If you follow trends in economics, you may have heard of the best-selling 2014 book 'Capital in the 21st Century' by Thomas Piketty. Piketty sought to explain how inequality arises under capitalism, what problems this leads to, and crucially how it might be combatted. It may sound ridiculous but this is a question the modern economics profession hadn't paid much attention to before the book. Unfortunately, nobody, including Contrapoints, knows what Piketty said because his book was too damn long and the average Kindle user got to page 26 out of 700. Seriously, what kind of nerd is going to read all of that? Oh, me. Haha!. But I didn't read the new
one because it's almost twice as long and that's ridiculous. 1200 pages is longer than The Bible (probably). Following the success of Capital, Piketty's fame earned him the name 'the rockstar economist' which is a term nobody should use about any economist ever.
Anyway, Piketty's central claims in the book hinge on some basic maths which i'm afraid we're going to have to learn a little bit about. Piketty places great emphasis on the law of exponential growth'. Since technological improvements, the division of labour, and the expansion of markets took hold in a virtuous cycle, incomes have grown by a certain percentage every year, on average. As Piketty points out, initially small differences in the cumulative growth rate can lead to vast differences over the long term. With a growth rate of 0.1 percent a year it will
take almost a thousand years for the economy to double in size. The average growth rate of currently rich countries since the industrial revolution has probably been between 1 and 1.5 percent which results in a rough doubling of incomes every 100 years, but would multiply incomes by literally millions if sustained for a thousand years. There have been brief periods of even higher growth than this such as post-world war 2, where growth rates were closer to 4 percent. This more than doubles incomes in a single generation and if sustained for a century would increase incomes by 30 times. If sustained for a thousand years it...wouldn't be on the table and I'm not working it out myself, so I guess we'll never know. The net result of all this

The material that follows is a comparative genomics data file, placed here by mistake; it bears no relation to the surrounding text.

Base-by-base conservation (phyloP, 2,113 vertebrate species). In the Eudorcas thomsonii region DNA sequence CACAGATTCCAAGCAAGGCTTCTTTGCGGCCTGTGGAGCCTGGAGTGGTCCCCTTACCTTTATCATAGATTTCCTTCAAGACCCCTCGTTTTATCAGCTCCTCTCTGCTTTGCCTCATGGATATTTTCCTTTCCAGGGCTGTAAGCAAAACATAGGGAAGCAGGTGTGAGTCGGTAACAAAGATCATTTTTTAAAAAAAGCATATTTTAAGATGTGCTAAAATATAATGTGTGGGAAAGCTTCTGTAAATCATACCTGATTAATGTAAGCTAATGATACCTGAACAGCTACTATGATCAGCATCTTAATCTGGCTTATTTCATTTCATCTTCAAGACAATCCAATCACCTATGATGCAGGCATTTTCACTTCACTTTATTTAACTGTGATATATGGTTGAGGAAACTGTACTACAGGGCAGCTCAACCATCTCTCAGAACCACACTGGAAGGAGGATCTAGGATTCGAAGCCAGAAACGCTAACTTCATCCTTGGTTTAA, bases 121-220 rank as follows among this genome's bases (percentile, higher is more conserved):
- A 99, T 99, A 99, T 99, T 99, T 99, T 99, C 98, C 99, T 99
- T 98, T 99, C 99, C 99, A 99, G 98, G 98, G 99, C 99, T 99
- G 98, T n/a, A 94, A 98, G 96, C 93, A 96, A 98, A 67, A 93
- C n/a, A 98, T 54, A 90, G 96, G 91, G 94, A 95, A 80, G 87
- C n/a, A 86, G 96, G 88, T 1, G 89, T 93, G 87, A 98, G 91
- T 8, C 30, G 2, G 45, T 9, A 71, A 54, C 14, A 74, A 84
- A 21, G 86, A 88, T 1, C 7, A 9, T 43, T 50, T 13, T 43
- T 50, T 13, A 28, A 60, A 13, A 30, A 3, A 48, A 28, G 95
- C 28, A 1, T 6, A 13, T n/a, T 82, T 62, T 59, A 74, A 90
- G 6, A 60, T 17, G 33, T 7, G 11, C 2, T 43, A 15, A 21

growth is that rich countries now have market incomes which dwarf their incomes in the past. And to be clear we should not mistake this for the statement that people are better off in all respects now than they were. In fact, Piketty's main focus is not on growth but on one of the major problems associated with capitalism: inequality. Having established the power of exponential growth of incomes, Piketty turns his attention to capital and how it grows. He uses a few expressions to discuss how the wealth of capital owners evolves over time, chief among them being 'r greater than g', where r is the return to capital investment - a measure of the profits made by owners of capital - and g is the general rate of growth in incomes throughout the population . Owing to the power of exponential growth we just spoke about, if r is persistently